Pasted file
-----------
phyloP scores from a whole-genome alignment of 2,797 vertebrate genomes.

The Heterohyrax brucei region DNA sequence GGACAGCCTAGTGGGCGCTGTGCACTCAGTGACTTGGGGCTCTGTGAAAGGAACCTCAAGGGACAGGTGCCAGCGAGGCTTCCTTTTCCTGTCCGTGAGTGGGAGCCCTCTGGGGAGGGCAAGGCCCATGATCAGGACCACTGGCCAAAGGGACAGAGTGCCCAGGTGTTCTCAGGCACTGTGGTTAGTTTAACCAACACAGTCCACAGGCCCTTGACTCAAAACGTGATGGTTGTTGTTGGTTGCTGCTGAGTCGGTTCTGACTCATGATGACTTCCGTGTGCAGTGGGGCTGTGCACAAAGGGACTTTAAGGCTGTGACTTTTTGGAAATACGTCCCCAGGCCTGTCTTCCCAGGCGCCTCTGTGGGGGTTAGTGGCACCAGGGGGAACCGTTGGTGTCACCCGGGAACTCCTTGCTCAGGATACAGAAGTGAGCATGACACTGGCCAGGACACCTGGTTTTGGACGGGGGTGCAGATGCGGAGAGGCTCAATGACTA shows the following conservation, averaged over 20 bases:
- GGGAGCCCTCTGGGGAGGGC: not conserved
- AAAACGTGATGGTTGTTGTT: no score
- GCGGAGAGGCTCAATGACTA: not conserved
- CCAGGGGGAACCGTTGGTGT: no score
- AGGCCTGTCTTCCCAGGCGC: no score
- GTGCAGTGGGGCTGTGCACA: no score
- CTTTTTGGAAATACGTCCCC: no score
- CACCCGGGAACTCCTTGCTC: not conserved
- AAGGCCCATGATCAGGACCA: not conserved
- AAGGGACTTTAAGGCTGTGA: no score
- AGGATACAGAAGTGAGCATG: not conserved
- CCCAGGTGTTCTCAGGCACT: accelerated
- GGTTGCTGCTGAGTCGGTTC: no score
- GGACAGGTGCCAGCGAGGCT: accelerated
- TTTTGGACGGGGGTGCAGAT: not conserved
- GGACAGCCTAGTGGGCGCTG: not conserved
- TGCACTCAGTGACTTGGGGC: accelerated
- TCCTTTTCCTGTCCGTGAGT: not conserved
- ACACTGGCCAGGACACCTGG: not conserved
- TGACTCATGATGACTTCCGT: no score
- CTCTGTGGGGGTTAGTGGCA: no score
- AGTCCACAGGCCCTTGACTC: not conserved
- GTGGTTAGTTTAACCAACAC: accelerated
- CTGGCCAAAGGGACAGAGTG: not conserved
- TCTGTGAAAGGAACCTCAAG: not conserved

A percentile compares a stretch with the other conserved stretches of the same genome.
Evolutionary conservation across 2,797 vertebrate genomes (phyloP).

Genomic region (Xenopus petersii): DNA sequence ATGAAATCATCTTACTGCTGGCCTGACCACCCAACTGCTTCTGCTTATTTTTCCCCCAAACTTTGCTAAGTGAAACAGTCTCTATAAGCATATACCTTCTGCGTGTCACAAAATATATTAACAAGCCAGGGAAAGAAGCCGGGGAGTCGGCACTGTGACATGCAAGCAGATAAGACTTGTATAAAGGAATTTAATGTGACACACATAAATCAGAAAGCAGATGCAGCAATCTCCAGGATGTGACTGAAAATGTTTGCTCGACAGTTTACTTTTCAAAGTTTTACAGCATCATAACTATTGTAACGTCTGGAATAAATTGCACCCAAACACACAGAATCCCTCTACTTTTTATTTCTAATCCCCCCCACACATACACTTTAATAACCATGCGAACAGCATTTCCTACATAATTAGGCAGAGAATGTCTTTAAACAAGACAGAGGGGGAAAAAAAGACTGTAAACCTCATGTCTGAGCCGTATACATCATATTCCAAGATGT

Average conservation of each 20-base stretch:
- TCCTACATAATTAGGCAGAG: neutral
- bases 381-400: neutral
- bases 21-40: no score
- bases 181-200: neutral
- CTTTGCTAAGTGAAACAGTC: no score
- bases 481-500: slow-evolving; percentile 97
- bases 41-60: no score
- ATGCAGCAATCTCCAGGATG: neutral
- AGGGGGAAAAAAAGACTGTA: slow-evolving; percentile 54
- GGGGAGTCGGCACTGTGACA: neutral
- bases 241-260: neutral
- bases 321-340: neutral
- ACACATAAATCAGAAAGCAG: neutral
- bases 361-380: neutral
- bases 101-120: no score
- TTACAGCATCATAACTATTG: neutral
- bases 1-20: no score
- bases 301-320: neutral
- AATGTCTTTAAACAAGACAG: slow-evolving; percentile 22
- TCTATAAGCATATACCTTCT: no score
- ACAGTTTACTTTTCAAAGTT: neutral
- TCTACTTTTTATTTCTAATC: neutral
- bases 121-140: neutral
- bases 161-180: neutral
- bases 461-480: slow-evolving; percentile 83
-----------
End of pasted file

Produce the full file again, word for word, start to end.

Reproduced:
phyloP scores from a whole-genome alignment of 2,797 vertebrate genomes.

The Heterohyrax brucei region DNA sequence GGACAGCCTAGTGGGCGCTGTGCACTCAGTGACTTGGGGCTCTGTGAAAGGAACCTCAAGGGACAGGTGCCAGCGAGGCTTCCTTTTCCTGTCCGTGAGTGGGAGCCCTCTGGGGAGGGCAAGGCCCATGATCAGGACCACTGGCCAAAGGGACAGAGTGCCCAGGTGTTCTCAGGCACTGTGGTTAGTTTAACCAACACAGTCCACAGGCCCTTGACTCAAAACGTGATGGTTGTTGTTGGTTGCTGCTGAGTCGGTTCTGACTCATGATGACTTCCGTGTGCAGTGGGGCTGTGCACAAAGGGACTTTAAGGCTGTGACTTTTTGGAAATACGTCCCCAGGCCTGTCTTCCCAGGCGCCTCTGTGGGGGTTAGTGGCACCAGGGGGAACCGTTGGTGTCACCCGGGAACTCCTTGCTCAGGATACAGAAGTGAGCATGACACTGGCCAGGACACCTGGTTTTGGACGGGGGTGCAGATGCGGAGAGGCTCAATGACTA shows the following conservation, averaged over 20 bases:
- GGGAGCCCTCTGGGGAGGGC: not conserved
- AAAACGTGATGGTTGTTGTT: no score
- GCGGAGAGGCTCAATGACTA: not conserved
- CCAGGGGGAACCGTTGGTGT: no score
- AGGCCTGTCTTCCCAGGCGC: no score
- GTGCAGTGGGGCTGTGCACA: no score
- CTTTTTGGAAATACGTCCCC: no score
- CACCCGGGAACTCCTTGCTC: not conserved
- AAGGCCCATGATCAGGACCA: not conserved
- AAGGGACTTTAAGGCTGTGA: no score
- AGGATACAGAAGTGAGCATG: not conserved
- CCCAGGTGTTCTCAGGCACT: accelerated
- GGTTGCTGCTGAGTCGGTTC: no score
- GGACAGGTGCCAGCGAGGCT: accelerated
- TTTTGGACGGGGGTGCAGAT: not conserved
- GGACAGCCTAGTGGGCGCTG: not conserved
- TGCACTCAGTGACTTGGGGC: accelerated
- TCCTTTTCCTGTCCGTGAGT: not conserved
- ACACTGGCCAGGACACCTGG: not conserved
- TGACTCATGATGACTTCCGT: no score
- CTCTGTGGGGGTTAGTGGCA: no score
- AGTCCACAGGCCCTTGACTC: not conserved
- GTGGTTAGTTTAACCAACAC: accelerated
- CTGGCCAAAGGGACAGAGTG: not conserved
- TCTGTGAAAGGAACCTCAAG: not conserved

A percentile compares a stretch with the other conserved stretches of the same genome.
Evolutionary conservation across 2,797 vertebrate genomes (phyloP).

Genomic region (Xenopus petersii): DNA sequence ATGAAATCATCTTACTGCTGGCCTGACCACCCAACTGCTTCTGCTTATTTTTCCCCCAAACTTTGCTAAGTGAAACAGTCTCTATAAGCATATACCTTCTGCGTGTCACAAAATATATTAACAAGCCAGGGAAAGAAGCCGGGGAGTCGGCACTGTGACATGCAAGCAGATAAGACTTGTATAAAGGAATTTAATGTGACACACATAAATCAGAAAGCAGATGCAGCAATCTCCAGGATGTGACTGAAAATGTTTGCTCGACAGTTTACTTTTCAAAGTTTTACAGCATCATAACTATTGTAACGTCTGGAATAAATTGCACCCAAACACACAGAATCCCTCTACTTTTTATTTCTAATCCCCCCCACACATACACTTTAATAACCATGCGAACAGCATTTCCTACATAATTAGGCAGAGAATGTCTTTAAACAAGACAGAGGGGGAAAAAAAGACTGTAAACCTCATGTCTGAGCCGTATACATCATATTCCAAGATGT

Average conservation of each 20-base stretch:
- TCCTACATAATTAGGCAGAG: neutral
- bases 381-400: neutral
- bases 21-40: no score
- bases 181-200: neutral
- CTTTGCTAAGTGAAACAGTC: no score
- bases 481-500: slow-evolving; percentile 97
- bases 41-60: no score
- ATGCAGCAATCTCCAGGATG: neutral
- AGGGGGAAAAAAAGACTGTA: slow-evolving; percentile 54
- GGGGAGTCGGCACTGTGACA: neutral
- bases 241-260: neutral
- bases 321-340: neutral
- ACACATAAATCAGAAAGCAG: neutral
- bases 361-380: neutral
- bases 101-120: no score
- TTACAGCATCATAACTATTG: neutral
- bases 1-20: no score
- bases 301-320: neutral
- AATGTCTTTAAACAAGACAG: slow-evolving; percentile 22
- TCTATAAGCATATACCTTCT: no score
- ACAGTTTACTTTTCAAAGTT: neutral
- TCTACTTTTTATTTCTAATC: neutral
- bases 121-140: neutral
- bases 161-180: neutral
- bases 461-480: slow-evolving; percentile 83